JAUNTS : Glittering Shoreline Is Really Visit by Red Tide : Heavy rains, runoff have triggered one of the longest-lasting buildups of microscopic organisms to visit the coast in years.


If you go to the beach after dark these days, you'll see a dazzling light show as the surf breaks on shore in a burst of sparkling glitter.


The phenomenon is called red tide. It's caused by a massive buildup of microscopic organisms in the plankton, turning the water a murky brown by day but producing a stunning, bioluminescence at night.

"At night, the waves give off a bluish light as they break on the shore--and (if you kick) the wet sand, (you) can send 'sparks' flying," said Dan Richards, a marine biologist at the Channel Islands National Park visitor center.

Red tides usually occur briefly during the summer. But heavy rains and runoff have triggered one of the largest and longest-lasting red tides to visit the Southern California coast in years.

"This is the most I've ever seen," Richards said. "It's pretty incredible."

This year's red tide has been spotted from Point Conception to San Diego. No one knows how long it will stick around.

"As long as we have rain bringing the nutrients into the water, there's a pretty good chance of it," said Gary Davis, a marine biologist for the National Biological Service at the visitor center.

Despite the intensity of the current red tide, seeing it after dark is not a sure thing along the county coastline. Davis suggested trying the Ventura River north to Summerland. But he has also seen some "really nice patches" down the coast from Ventura.

"It's kind of like grunion; it's very hard to predict where" it will show up, he said.

When you see the breaking surf sparkle or a boat wake glitter, you'll know it's the red tide. Put some water in a jar, shake it up and you'll see sparks.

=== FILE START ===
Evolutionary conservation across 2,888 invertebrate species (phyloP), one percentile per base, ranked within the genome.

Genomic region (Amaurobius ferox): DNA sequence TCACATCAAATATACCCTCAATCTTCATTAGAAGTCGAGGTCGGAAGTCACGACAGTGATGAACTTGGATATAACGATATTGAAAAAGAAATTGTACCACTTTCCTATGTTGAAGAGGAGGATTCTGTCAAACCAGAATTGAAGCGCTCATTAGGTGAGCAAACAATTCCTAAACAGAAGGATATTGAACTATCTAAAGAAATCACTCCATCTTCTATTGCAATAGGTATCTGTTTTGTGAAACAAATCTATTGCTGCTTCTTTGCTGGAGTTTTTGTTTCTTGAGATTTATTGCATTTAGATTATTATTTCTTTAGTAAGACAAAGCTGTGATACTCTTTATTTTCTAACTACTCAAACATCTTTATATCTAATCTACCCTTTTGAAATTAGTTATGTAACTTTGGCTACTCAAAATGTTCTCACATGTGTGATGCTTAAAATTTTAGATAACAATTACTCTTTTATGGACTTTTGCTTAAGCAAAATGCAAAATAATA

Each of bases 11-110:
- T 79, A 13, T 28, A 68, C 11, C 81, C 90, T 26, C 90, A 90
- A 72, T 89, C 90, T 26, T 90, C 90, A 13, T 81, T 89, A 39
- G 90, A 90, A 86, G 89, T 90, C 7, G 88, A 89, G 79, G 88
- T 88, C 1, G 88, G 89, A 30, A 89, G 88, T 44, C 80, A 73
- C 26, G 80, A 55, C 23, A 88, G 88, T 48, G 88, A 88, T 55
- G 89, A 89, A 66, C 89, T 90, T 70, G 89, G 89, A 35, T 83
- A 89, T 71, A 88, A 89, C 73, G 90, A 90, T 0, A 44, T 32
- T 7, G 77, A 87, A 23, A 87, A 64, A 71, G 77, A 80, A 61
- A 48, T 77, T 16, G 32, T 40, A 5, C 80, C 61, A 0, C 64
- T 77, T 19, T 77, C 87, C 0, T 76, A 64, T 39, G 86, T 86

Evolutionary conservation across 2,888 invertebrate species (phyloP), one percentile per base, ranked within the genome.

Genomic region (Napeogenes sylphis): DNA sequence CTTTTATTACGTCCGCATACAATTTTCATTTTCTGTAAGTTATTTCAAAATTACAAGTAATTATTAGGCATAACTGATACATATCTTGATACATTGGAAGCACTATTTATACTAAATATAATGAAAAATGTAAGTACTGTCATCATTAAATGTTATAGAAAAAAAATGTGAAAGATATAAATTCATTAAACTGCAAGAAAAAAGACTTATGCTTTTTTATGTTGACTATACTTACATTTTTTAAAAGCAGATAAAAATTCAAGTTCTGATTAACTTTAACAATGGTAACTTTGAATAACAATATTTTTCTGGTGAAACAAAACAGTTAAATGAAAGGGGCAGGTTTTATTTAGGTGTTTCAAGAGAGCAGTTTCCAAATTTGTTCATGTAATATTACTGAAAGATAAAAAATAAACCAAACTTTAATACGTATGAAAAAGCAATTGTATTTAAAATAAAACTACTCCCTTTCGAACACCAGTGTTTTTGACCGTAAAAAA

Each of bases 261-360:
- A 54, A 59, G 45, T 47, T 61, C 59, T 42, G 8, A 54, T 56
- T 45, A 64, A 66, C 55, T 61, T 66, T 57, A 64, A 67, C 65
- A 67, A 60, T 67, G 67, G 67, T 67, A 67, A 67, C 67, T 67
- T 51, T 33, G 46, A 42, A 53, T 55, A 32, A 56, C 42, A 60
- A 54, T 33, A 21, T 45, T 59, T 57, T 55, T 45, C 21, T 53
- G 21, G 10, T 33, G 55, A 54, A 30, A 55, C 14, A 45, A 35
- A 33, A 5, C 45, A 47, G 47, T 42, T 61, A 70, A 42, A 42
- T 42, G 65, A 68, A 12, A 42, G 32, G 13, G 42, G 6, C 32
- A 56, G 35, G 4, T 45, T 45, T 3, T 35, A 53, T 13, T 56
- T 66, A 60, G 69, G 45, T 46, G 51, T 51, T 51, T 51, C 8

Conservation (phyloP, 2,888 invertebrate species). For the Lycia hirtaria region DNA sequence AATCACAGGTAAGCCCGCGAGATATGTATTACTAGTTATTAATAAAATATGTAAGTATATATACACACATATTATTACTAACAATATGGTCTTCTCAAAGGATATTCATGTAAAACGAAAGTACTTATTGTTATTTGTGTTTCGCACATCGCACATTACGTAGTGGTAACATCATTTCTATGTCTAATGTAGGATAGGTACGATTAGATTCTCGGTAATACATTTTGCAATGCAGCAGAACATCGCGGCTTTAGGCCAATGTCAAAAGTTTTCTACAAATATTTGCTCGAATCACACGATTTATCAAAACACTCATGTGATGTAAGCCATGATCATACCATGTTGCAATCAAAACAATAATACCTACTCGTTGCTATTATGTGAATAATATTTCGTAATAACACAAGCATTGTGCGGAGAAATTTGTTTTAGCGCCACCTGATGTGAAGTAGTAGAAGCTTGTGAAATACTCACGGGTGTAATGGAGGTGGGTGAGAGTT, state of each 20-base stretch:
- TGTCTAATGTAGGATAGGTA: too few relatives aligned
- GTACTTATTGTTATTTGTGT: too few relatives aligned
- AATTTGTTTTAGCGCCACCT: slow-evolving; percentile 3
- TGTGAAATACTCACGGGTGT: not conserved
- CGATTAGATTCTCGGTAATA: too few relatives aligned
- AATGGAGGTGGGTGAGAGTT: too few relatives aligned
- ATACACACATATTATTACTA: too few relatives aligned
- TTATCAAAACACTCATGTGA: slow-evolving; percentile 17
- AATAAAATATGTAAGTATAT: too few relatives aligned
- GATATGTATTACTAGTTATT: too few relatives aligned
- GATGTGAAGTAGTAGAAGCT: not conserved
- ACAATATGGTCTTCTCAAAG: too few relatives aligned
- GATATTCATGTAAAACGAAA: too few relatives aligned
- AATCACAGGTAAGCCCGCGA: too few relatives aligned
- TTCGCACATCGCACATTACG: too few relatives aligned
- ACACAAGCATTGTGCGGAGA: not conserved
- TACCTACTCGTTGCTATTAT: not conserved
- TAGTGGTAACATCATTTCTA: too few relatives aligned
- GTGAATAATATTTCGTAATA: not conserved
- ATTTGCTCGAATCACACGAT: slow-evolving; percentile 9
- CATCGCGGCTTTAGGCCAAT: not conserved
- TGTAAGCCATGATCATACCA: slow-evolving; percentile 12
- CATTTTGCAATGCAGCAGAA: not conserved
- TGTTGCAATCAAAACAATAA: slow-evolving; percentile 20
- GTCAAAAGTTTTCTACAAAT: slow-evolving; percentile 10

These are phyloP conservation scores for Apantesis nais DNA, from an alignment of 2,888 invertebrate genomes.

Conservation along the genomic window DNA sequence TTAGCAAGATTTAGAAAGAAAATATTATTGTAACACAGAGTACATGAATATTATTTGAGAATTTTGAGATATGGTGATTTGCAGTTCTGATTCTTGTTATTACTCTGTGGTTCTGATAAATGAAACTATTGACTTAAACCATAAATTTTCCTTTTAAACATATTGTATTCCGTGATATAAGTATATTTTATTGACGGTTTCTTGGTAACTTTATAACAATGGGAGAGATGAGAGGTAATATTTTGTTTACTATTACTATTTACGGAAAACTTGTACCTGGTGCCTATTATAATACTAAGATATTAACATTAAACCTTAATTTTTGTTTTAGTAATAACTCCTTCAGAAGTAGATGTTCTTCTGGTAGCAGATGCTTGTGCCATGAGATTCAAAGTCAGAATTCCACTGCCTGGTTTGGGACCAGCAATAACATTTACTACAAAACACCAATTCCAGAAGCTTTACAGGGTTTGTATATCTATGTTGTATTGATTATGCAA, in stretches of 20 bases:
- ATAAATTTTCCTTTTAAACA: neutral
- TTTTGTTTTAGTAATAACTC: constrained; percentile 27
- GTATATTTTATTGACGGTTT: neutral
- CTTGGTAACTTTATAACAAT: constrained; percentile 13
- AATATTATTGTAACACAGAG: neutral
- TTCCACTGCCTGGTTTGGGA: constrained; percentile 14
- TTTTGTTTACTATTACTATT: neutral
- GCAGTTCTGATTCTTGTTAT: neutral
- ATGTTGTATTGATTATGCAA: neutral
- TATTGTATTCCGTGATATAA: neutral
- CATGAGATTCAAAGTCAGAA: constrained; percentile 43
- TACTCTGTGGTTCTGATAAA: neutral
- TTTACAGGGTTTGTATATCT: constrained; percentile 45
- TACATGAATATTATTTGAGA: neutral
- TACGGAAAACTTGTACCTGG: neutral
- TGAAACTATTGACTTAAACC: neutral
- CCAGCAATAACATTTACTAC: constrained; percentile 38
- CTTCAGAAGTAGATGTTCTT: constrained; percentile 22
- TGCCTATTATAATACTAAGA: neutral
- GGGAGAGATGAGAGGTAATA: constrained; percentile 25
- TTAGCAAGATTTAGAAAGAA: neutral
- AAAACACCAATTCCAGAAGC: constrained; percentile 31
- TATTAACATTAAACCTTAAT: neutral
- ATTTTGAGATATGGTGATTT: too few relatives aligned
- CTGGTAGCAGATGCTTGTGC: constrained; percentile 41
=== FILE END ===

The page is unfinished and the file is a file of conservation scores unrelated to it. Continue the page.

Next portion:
Fish spotters flying over the water use the bioluminescence to direct boats to schools of mackerel. "I've even witnessed pelicans feeding on anchovies at night guided by the luminescence," Richards said.

Red tides are nothing new. The Bible mentions the River Nile turning blood red, and Homer's "Iliad" notes similar phenomena.

The tides can be found in many parts of the world. The color of the water ranges from yellow to brown to deep red, depending on the density of the single-cell organisms--called dinoflagellates--in the plankton.

Why the bluish sparkle to the water at night? It happens when the water is disturbed, such as a wave breaking. A chemical reaction in each cell probably produces a tiny bit of light, which becomes visible when the organisms multiply by the millions, scientists say.

During the day, the murky water is a turnoff to surfers but generally not harmful. "It should be of no concern to surfers," Davis said.

But fish sometimes die during red tides because the microscopic organisms deplete the oxygen in the water. Some red tides have been associated with shellfish poisoning, but the current tides in this area are considered nontoxic, scientists say.

But they can set off sparks.

Jane Hulse, who spends as much time as possible out of doors, is a regular contributor to Ventura County Life. If you have any outdoor recreational news, send it to her at Ventura County Life, 5200 Valentine Road, Suite 140, Ventura 93003, or send faxes to 658-5576.

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